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Guest Post from Seth Barnes. (Great hard earned insights from a modern missions pioneer)

For 24 years I’ve been sending people on short-term missions (STMs) that challenge them to live the kind of life God dreams for them. STMs are great discipleship tools.

This year at Adventures, we’ll send out our 100,000th person on an STM. Our goal is for our STMs to activate participants to one day go and bring the hope they have to those that have none in some dark place in the world.

But moving from a short-term to a long-term focus requires a different set of tools. While Jesus sent all his disciples out on STMs (Luke 10), only a few were called to cross-cultural missions (in Acts). This may be one reason why he asked his disciples to go only to their own countrymen.

In my eagerness, I’ve made mistakes in sending people out for the long-term. Here are five:

1. Not enough screening. To be an effective long-term missionary, you’ve got to go as a learner. You learn the culture, the language and you learn people’s stories. To do this, you need a mindset and you need skills.

Sometimes in my enthusiasm to help, I’ve not spent enough time asking if candidates to go long-term had the mindset and skills they needed.

2. Not enough of a team. While some can make it on their own, most effective missionaries go as a team. Every day they have to expend emotional energy to look more like the culture they’re in than the culture of their home country. It’s the same kind of assignment Jesus had in the incarnation. Every day they are asked to exchange the things that they find normal and comfortable for a set of behaviors that are new and strange. They need a team’s encouragement to be able to make it. A team gives them the reference point to acclimate organically.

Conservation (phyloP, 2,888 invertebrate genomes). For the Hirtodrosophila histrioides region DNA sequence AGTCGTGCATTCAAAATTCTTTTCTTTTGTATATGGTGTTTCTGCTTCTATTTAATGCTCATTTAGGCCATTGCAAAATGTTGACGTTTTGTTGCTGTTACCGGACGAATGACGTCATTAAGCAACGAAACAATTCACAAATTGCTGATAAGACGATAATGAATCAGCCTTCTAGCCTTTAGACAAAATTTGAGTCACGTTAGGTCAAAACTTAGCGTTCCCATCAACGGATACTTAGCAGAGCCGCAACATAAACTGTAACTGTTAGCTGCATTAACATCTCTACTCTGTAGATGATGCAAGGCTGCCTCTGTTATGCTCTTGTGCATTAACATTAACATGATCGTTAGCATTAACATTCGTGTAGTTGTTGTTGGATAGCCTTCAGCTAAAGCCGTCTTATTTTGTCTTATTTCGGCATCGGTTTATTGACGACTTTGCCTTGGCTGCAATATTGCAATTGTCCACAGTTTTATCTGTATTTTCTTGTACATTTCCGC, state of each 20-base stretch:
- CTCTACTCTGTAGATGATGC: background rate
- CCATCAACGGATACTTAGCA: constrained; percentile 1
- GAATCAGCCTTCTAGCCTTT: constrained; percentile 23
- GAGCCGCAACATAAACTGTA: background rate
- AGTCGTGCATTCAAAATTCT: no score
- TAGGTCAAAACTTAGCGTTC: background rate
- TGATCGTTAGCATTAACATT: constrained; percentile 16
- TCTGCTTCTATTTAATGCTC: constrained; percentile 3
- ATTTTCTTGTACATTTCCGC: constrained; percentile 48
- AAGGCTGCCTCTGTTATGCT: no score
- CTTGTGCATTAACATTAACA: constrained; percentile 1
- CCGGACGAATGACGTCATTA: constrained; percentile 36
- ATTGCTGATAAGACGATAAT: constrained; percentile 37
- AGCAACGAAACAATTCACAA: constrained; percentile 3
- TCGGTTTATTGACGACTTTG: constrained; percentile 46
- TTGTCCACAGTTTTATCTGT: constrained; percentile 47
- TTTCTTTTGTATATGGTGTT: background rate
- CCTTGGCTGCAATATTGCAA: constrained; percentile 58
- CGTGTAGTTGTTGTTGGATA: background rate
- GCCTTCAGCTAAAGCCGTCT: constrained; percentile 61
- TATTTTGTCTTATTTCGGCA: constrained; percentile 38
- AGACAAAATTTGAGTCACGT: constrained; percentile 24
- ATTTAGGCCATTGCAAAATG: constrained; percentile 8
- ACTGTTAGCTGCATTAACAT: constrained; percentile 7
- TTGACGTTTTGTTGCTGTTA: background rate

Team unity is essential if the team is to strike the right blend of encouragement and guidance for its members to choose into the transformation process day after day.

3. Not enough leadership. Good teams need good servant leadership. Leadership is especially important on the front end of a team’s time. The leader helps maintain team safety and unity and helps shape the team’s cultural assimilation process. These are her primary assignments. If the team can’t be a safe place and unity maintained, then its members will not have the emotional reserves to perform the basic missionary task of assimilating the culture.

4. Not enough preparation. In my eagerness to get teams to the field, I’ve sent them without the skills they needed to be successful. While we’re taking steps to avoid this in the future, we’re having to go back and retro-fit teams with the skills they needed: conflict resolution, cross-cultural assimilation, spiritual warfare, team-building, and self-leadership.

5. Not enough support. It takes a strong sending team to help sustain a long-term missionary. The sending team prays for them, helps them raise support, and communicates with them on the field. Too many missionaries neglect this part of the process and have inadequate covering when the pressure of life on the field inevitably comes.

Recently we have developed a model of a sending team that incorporates both Adventures staff and outside volunteers. Unfortunately, some of our earlier teams did not have a good sending team. We’re having to go back and help them recruit their sending teams.

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